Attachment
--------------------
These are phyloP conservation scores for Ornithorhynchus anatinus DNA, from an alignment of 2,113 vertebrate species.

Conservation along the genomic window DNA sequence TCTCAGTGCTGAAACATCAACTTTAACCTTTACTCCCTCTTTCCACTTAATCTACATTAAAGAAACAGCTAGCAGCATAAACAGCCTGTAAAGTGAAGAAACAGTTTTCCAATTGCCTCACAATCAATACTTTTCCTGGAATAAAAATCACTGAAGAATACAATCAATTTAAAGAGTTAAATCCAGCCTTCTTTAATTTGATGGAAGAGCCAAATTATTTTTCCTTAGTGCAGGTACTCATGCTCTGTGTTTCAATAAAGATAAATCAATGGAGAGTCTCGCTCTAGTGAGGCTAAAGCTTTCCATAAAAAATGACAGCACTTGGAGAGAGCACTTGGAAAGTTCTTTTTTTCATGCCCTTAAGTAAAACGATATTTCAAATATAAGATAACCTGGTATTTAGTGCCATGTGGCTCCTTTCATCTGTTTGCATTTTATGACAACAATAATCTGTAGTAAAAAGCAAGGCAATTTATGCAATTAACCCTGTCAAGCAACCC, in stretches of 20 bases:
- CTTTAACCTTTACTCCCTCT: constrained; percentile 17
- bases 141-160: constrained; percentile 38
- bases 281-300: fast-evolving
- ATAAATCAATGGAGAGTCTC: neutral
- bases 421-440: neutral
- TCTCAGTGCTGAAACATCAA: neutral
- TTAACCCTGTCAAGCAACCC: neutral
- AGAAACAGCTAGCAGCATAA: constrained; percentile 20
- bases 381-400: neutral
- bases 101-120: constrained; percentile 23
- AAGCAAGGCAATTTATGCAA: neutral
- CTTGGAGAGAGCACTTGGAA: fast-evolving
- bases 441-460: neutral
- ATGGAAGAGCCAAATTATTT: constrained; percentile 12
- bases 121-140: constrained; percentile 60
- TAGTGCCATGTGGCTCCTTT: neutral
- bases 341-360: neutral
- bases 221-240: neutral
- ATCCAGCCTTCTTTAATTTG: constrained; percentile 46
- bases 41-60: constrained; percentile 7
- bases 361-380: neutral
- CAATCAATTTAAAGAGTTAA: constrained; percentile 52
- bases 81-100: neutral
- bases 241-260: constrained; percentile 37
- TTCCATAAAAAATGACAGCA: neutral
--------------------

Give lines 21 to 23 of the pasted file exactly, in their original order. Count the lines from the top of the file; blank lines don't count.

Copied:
- ATCCAGCCTTCTTTAATTTG: constrained; percentile 46
- bases 41-60: constrained; percentile 7
- bases 361-380: neutral